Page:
Brexit Debates Heat Up: 5 Geopolitical Effects You Need to Know
1. Boris Johnson warns Hard Brexit “will be forced.”
Since Boris Johnson was appointed PM, he has made his message clear to the EU, that the UK is ready for a no-deal Brexit. Boris Johnson’s new envoy to Brussels told EU counterparts the UK will leave the bloc on October 31 “whatever the circumstances” in the first meeting between the new government’s team and the European Commission. “[Mr Frost] explained the UK position, as set out by the prime minister, that the UK would leave the EU on October 31 whatever the circumstances,” said a spokesman for the British government. The EU however, has continued to hold firm on the deal they had put forward, and it seems Boris Johnson will have to prepare Britain for a no-deal Brexit. In the latest events, Boris Johnson has accused MPs and the EU of collaborating to block Brexit. His accusations have not been taken lightly with the potential of a cross-party backlash. The debate is more intense than ever as the deadline to strike a deal comes closer.
2. UK less capable to deal with tough Brexit now
An official document revealed that the UK is currently less able to cope with a hard Brexit than it was in the spring, with the real risk of panic-buying in the run-up to Christmas and civil disorder if the country leaves the EU without a deal on 31 October. To highlight the scale of the incoming issue, the new chancellor, Sajid Javid, announced an extra £2.1bn of funding to prepare for a no-deal exit, and that may not be enough to keep the economy afloat. There are multiple problems ahead, ranging from the lack of supply of medicine to the NHS, to consumer panic as well as food shortages. It remains to be seen whether the UK will be able to deal with them.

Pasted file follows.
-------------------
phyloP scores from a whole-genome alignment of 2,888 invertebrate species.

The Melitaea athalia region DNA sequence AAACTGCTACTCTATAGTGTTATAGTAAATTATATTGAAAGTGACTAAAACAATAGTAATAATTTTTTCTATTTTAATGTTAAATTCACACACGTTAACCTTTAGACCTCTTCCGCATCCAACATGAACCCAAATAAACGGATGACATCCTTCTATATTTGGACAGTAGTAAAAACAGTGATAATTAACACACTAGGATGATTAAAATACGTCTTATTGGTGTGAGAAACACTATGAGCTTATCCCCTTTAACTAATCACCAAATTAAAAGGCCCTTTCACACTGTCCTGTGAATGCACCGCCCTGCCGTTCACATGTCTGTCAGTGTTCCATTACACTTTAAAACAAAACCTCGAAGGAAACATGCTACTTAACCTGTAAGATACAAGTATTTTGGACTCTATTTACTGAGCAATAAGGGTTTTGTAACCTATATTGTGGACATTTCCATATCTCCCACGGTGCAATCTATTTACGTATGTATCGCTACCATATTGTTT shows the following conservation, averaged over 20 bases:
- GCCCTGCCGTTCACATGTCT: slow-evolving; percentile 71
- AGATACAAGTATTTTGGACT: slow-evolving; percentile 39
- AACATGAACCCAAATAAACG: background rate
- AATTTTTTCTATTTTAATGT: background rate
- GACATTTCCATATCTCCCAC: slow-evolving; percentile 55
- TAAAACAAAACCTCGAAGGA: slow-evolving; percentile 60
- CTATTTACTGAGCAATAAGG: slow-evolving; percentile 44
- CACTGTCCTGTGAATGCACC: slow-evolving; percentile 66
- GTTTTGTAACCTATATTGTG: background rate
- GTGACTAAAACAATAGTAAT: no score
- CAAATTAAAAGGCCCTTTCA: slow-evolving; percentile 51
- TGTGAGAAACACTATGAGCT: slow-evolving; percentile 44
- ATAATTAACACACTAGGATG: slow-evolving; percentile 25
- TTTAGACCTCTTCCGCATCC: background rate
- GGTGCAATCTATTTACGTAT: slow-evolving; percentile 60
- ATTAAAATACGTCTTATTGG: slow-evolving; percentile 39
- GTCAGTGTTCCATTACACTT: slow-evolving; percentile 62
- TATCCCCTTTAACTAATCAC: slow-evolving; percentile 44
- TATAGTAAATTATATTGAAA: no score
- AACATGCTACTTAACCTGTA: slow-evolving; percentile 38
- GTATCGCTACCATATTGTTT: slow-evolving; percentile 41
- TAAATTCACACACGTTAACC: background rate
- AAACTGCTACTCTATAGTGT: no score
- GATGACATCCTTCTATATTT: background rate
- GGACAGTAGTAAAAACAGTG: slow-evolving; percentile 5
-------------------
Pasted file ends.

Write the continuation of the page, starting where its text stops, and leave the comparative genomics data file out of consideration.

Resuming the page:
3. UK divided over the issue
The election of Boris Johnson and his immediate hard approach, preparing Britain for a tough Brexit has divided the country, as Scottish nationalists say that they never voted to leave the bloc in the first place and might now try to become an independent state in order to rejoin. And the prospect of a hard border splitting EU member Ireland from British Northern Ireland has revived memories of late 20th-century sectarian unrest. Some members of parliament also believe that PM Johnson is simply trying to gain popularity and does not have the conviction needed for a hard Brexit. As opposition from Scotland and Ireland increases, Boris Johnson will have to find a way to unite the nation if they are to face a No Deal situation.
4. Hard Brexit will lead to weaker pound and slower growth
Among the most major economic issues that the UK will face in the case of a hard Brexit, regardless of preparations, are a weaker pound and slowing economic growth. In the event of a no-deal Brexit, the exchange rate of the pound sterling would probably fall, inflation would rise and GDP growth would be slower, according to the minutes of the British central bank’s monetary policy meeting. In its quarterly inflation report, issued on Thursday, the BoE also lowered its growth forecast for 2019 and 2020 to 1.3% from the original forecast of 1.5% and 1.6% respectively, due to Brexit uncertainties and slower global economic growth.
5. Is Boris Johnson’s approach making a soft Brexit more likely?
Many believe that Johnson is not revealing everything about his Brexit plans, as he may simply intend to simply rebrand Theresa May’s withdrawal agreement which he did eventually vote for and force it through parliament with sheer bravado. Hence, some still expect Johnson to signal his willingness for Britain to remain in both the single market and customs union as part of a lengthy transitional period possibly as long as five years before a UK-EU free trade deal is agreed. It would be foolish, however, to discount the continuing possibility of a no-deal Brexit, as Johnson can still commit many mistakes, and the EU does not seem to budge on its stance.